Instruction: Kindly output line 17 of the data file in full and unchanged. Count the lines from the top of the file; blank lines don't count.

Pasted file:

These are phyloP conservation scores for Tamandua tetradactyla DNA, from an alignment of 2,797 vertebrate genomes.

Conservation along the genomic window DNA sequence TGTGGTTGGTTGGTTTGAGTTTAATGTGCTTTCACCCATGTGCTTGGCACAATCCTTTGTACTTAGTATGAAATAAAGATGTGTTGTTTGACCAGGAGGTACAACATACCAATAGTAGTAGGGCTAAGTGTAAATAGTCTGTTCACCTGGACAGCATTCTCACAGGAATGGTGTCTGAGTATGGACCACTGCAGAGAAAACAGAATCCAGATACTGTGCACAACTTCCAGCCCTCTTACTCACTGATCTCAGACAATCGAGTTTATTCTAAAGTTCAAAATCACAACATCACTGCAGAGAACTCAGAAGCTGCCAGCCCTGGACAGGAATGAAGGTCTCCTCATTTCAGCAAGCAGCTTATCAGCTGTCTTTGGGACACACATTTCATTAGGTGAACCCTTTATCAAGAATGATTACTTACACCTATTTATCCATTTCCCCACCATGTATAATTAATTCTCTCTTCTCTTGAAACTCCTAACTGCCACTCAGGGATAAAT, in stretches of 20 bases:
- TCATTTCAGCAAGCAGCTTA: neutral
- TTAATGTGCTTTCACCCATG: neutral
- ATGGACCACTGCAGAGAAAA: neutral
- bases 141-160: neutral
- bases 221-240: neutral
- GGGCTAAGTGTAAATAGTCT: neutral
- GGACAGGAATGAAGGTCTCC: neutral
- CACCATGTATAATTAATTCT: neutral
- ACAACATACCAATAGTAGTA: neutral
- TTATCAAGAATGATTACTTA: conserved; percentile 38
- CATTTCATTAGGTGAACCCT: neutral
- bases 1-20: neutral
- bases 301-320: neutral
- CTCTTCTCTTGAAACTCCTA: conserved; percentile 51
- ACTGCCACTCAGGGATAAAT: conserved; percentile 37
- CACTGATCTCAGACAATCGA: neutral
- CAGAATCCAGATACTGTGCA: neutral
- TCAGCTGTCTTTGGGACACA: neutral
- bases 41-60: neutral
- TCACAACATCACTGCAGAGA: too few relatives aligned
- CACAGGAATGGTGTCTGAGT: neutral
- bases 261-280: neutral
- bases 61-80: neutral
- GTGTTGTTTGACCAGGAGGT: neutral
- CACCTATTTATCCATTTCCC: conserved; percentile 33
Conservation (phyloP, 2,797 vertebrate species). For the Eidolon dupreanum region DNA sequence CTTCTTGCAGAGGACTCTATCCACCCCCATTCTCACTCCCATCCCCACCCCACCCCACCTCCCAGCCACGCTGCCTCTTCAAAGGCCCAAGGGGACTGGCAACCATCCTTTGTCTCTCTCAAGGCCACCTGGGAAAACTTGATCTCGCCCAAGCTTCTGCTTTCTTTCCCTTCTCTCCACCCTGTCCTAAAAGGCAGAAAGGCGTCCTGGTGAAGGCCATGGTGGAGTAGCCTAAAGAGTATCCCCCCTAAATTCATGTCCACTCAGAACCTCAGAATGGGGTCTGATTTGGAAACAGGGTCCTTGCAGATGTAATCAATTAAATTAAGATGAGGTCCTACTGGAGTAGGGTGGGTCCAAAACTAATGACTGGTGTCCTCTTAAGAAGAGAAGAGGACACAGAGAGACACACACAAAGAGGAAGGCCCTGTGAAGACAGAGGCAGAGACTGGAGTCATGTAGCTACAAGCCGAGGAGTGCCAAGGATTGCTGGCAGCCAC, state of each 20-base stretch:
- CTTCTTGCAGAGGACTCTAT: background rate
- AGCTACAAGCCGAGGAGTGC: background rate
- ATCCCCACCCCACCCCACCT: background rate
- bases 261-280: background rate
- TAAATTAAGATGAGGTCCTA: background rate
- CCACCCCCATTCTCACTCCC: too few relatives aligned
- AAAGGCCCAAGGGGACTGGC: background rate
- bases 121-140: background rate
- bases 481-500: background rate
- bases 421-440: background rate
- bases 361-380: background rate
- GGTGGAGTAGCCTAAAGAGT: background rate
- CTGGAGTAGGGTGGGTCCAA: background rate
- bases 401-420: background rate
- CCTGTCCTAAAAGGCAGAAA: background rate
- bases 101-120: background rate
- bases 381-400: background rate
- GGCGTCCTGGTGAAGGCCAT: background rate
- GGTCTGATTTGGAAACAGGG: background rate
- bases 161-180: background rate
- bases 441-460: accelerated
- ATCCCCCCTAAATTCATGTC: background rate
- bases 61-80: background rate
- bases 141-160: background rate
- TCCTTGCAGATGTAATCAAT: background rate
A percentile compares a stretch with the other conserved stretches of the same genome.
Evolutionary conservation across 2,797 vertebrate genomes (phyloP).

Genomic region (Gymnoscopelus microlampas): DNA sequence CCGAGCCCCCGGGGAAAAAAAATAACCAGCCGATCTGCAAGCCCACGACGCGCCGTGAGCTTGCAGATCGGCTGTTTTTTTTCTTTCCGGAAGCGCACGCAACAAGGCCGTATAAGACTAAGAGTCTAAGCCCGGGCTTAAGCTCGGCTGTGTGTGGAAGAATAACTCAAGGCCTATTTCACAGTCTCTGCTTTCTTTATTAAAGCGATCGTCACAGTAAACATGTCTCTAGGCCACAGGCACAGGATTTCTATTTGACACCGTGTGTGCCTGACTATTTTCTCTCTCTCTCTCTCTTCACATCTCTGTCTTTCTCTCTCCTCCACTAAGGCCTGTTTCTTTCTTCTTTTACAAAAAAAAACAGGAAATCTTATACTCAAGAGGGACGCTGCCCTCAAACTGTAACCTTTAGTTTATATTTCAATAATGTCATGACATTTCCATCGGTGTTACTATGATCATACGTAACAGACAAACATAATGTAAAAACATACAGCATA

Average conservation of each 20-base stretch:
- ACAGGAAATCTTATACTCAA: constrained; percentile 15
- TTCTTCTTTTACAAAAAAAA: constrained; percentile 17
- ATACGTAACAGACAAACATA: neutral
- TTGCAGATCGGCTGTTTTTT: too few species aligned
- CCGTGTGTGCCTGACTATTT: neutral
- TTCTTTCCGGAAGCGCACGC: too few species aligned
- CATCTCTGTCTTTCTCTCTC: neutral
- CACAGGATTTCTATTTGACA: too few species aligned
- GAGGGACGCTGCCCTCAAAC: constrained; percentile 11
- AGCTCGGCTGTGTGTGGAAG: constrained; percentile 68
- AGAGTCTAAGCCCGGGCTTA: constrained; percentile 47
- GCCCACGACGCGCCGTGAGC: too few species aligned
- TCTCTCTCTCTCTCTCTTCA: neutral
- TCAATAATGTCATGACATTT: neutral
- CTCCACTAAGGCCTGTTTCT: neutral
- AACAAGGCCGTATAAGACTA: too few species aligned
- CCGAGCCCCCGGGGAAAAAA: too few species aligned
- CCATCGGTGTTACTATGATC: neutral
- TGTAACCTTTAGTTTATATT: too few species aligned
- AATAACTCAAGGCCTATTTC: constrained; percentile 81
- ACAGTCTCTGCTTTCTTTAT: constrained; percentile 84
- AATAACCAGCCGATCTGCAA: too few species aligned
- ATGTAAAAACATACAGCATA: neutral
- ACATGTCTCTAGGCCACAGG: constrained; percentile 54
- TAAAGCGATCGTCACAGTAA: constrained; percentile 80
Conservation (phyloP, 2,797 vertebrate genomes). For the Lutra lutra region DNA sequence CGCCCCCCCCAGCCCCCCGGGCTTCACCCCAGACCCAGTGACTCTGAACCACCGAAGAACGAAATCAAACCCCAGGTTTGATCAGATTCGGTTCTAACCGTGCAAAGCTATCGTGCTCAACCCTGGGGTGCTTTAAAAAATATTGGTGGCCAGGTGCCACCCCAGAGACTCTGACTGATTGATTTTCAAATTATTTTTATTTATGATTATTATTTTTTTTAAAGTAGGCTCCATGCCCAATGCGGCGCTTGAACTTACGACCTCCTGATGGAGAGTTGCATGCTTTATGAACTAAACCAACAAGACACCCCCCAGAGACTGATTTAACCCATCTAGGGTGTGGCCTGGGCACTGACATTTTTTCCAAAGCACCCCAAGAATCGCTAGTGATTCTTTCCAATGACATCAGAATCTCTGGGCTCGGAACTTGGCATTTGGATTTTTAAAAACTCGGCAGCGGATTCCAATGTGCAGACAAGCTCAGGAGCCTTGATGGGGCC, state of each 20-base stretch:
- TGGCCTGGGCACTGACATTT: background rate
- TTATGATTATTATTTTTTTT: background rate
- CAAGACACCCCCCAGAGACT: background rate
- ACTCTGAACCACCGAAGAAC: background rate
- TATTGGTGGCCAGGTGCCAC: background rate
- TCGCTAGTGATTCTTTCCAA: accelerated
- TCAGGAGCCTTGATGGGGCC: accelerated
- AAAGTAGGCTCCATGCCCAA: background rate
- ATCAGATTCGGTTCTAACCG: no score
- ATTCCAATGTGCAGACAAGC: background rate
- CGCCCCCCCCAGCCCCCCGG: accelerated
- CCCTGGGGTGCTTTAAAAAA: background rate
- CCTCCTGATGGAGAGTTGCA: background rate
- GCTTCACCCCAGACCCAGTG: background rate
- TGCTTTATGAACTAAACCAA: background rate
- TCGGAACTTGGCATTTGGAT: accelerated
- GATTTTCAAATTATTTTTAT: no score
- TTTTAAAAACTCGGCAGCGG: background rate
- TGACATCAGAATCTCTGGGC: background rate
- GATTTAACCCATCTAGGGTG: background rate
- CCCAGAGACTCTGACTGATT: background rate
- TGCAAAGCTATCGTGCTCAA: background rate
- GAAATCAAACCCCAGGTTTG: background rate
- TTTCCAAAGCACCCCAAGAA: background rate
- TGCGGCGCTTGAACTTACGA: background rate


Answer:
- ACTGCCACTCAGGGATAAAT: conserved; percentile 37